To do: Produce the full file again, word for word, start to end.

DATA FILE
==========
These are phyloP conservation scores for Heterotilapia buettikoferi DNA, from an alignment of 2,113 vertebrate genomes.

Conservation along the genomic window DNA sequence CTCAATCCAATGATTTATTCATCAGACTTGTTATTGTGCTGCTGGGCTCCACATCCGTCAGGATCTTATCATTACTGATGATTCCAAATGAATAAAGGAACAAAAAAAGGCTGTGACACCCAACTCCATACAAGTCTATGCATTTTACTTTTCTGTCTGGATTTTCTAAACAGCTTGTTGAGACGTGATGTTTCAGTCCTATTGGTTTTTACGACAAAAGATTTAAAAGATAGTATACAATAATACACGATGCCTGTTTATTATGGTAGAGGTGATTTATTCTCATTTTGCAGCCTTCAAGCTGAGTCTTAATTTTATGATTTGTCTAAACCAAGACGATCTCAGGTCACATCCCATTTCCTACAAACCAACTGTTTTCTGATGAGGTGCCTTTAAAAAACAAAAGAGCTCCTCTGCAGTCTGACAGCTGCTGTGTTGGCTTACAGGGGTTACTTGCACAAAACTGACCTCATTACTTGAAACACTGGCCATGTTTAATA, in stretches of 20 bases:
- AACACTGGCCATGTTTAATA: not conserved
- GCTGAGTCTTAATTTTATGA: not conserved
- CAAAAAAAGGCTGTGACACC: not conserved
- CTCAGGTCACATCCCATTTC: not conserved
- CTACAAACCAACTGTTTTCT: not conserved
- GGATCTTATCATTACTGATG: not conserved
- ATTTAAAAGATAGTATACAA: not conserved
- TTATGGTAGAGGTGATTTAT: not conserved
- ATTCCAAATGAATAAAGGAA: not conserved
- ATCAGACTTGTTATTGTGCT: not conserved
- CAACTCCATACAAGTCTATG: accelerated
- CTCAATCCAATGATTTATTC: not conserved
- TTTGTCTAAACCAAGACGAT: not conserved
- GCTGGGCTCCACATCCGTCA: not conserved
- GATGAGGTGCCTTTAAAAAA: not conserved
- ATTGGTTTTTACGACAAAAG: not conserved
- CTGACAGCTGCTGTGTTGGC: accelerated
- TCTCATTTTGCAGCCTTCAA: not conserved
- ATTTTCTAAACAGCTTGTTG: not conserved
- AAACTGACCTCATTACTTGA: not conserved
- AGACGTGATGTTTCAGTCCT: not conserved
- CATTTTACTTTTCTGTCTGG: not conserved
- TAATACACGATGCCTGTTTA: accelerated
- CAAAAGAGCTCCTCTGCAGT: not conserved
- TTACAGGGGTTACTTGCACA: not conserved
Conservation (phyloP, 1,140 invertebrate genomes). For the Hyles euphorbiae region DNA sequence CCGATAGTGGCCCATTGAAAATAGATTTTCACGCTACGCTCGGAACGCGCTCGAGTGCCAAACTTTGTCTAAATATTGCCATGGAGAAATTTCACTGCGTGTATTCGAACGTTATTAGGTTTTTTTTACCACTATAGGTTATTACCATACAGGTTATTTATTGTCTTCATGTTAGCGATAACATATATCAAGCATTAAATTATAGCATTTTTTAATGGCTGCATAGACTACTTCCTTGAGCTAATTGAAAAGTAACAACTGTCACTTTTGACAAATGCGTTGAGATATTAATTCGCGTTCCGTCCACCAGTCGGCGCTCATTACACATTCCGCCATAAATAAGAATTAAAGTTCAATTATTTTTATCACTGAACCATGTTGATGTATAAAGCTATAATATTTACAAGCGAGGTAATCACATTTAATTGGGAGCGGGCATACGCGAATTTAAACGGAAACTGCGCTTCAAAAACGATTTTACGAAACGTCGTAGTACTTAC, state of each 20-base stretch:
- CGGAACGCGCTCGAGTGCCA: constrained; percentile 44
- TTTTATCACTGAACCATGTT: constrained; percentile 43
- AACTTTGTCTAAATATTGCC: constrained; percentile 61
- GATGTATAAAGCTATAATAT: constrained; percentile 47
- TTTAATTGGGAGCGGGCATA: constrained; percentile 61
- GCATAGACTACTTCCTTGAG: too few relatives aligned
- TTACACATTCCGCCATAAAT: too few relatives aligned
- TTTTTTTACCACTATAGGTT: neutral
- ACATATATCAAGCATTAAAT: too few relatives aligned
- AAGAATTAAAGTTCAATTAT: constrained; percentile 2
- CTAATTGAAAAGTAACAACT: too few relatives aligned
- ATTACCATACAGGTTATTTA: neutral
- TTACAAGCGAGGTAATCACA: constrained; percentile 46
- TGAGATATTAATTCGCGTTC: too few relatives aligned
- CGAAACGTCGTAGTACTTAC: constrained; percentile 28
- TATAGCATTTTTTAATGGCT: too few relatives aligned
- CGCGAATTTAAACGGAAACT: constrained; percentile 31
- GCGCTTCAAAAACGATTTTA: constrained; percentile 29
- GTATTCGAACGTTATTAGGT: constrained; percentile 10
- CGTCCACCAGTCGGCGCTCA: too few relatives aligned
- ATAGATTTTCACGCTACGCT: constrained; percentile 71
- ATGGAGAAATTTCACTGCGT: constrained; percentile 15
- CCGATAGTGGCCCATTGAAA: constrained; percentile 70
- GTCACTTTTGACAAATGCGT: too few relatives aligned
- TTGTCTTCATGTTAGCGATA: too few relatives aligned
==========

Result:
These are phyloP conservation scores for Heterotilapia buettikoferi DNA, from an alignment of 2,113 vertebrate genomes.

Conservation along the genomic window DNA sequence CTCAATCCAATGATTTATTCATCAGACTTGTTATTGTGCTGCTGGGCTCCACATCCGTCAGGATCTTATCATTACTGATGATTCCAAATGAATAAAGGAACAAAAAAAGGCTGTGACACCCAACTCCATACAAGTCTATGCATTTTACTTTTCTGTCTGGATTTTCTAAACAGCTTGTTGAGACGTGATGTTTCAGTCCTATTGGTTTTTACGACAAAAGATTTAAAAGATAGTATACAATAATACACGATGCCTGTTTATTATGGTAGAGGTGATTTATTCTCATTTTGCAGCCTTCAAGCTGAGTCTTAATTTTATGATTTGTCTAAACCAAGACGATCTCAGGTCACATCCCATTTCCTACAAACCAACTGTTTTCTGATGAGGTGCCTTTAAAAAACAAAAGAGCTCCTCTGCAGTCTGACAGCTGCTGTGTTGGCTTACAGGGGTTACTTGCACAAAACTGACCTCATTACTTGAAACACTGGCCATGTTTAATA, in stretches of 20 bases:
- AACACTGGCCATGTTTAATA: not conserved
- GCTGAGTCTTAATTTTATGA: not conserved
- CAAAAAAAGGCTGTGACACC: not conserved
- CTCAGGTCACATCCCATTTC: not conserved
- CTACAAACCAACTGTTTTCT: not conserved
- GGATCTTATCATTACTGATG: not conserved
- ATTTAAAAGATAGTATACAA: not conserved
- TTATGGTAGAGGTGATTTAT: not conserved
- ATTCCAAATGAATAAAGGAA: not conserved
- ATCAGACTTGTTATTGTGCT: not conserved
- CAACTCCATACAAGTCTATG: accelerated
- CTCAATCCAATGATTTATTC: not conserved
- TTTGTCTAAACCAAGACGAT: not conserved
- GCTGGGCTCCACATCCGTCA: not conserved
- GATGAGGTGCCTTTAAAAAA: not conserved
- ATTGGTTTTTACGACAAAAG: not conserved
- CTGACAGCTGCTGTGTTGGC: accelerated
- TCTCATTTTGCAGCCTTCAA: not conserved
- ATTTTCTAAACAGCTTGTTG: not conserved
- AAACTGACCTCATTACTTGA: not conserved
- AGACGTGATGTTTCAGTCCT: not conserved
- CATTTTACTTTTCTGTCTGG: not conserved
- TAATACACGATGCCTGTTTA: accelerated
- CAAAAGAGCTCCTCTGCAGT: not conserved
- TTACAGGGGTTACTTGCACA: not conserved
Conservation (phyloP, 1,140 invertebrate genomes). For the Hyles euphorbiae region DNA sequence CCGATAGTGGCCCATTGAAAATAGATTTTCACGCTACGCTCGGAACGCGCTCGAGTGCCAAACTTTGTCTAAATATTGCCATGGAGAAATTTCACTGCGTGTATTCGAACGTTATTAGGTTTTTTTTACCACTATAGGTTATTACCATACAGGTTATTTATTGTCTTCATGTTAGCGATAACATATATCAAGCATTAAATTATAGCATTTTTTAATGGCTGCATAGACTACTTCCTTGAGCTAATTGAAAAGTAACAACTGTCACTTTTGACAAATGCGTTGAGATATTAATTCGCGTTCCGTCCACCAGTCGGCGCTCATTACACATTCCGCCATAAATAAGAATTAAAGTTCAATTATTTTTATCACTGAACCATGTTGATGTATAAAGCTATAATATTTACAAGCGAGGTAATCACATTTAATTGGGAGCGGGCATACGCGAATTTAAACGGAAACTGCGCTTCAAAAACGATTTTACGAAACGTCGTAGTACTTAC, state of each 20-base stretch:
- CGGAACGCGCTCGAGTGCCA: constrained; percentile 44
- TTTTATCACTGAACCATGTT: constrained; percentile 43
- AACTTTGTCTAAATATTGCC: constrained; percentile 61
- GATGTATAAAGCTATAATAT: constrained; percentile 47
- TTTAATTGGGAGCGGGCATA: constrained; percentile 61
- GCATAGACTACTTCCTTGAG: too few relatives aligned
- TTACACATTCCGCCATAAAT: too few relatives aligned
- TTTTTTTACCACTATAGGTT: neutral
- ACATATATCAAGCATTAAAT: too few relatives aligned
- AAGAATTAAAGTTCAATTAT: constrained; percentile 2
- CTAATTGAAAAGTAACAACT: too few relatives aligned
- ATTACCATACAGGTTATTTA: neutral
- TTACAAGCGAGGTAATCACA: constrained; percentile 46
- TGAGATATTAATTCGCGTTC: too few relatives aligned
- CGAAACGTCGTAGTACTTAC: constrained; percentile 28
- TATAGCATTTTTTAATGGCT: too few relatives aligned
- CGCGAATTTAAACGGAAACT: constrained; percentile 31
- GCGCTTCAAAAACGATTTTA: constrained; percentile 29
- GTATTCGAACGTTATTAGGT: constrained; percentile 10
- CGTCCACCAGTCGGCGCTCA: too few relatives aligned
- ATAGATTTTCACGCTACGCT: constrained; percentile 71
- ATGGAGAAATTTCACTGCGT: constrained; percentile 15
- CCGATAGTGGCCCATTGAAA: constrained; percentile 70
- GTCACTTTTGACAAATGCGT: too few relatives aligned
- TTGTCTTCATGTTAGCGATA: too few relatives aligned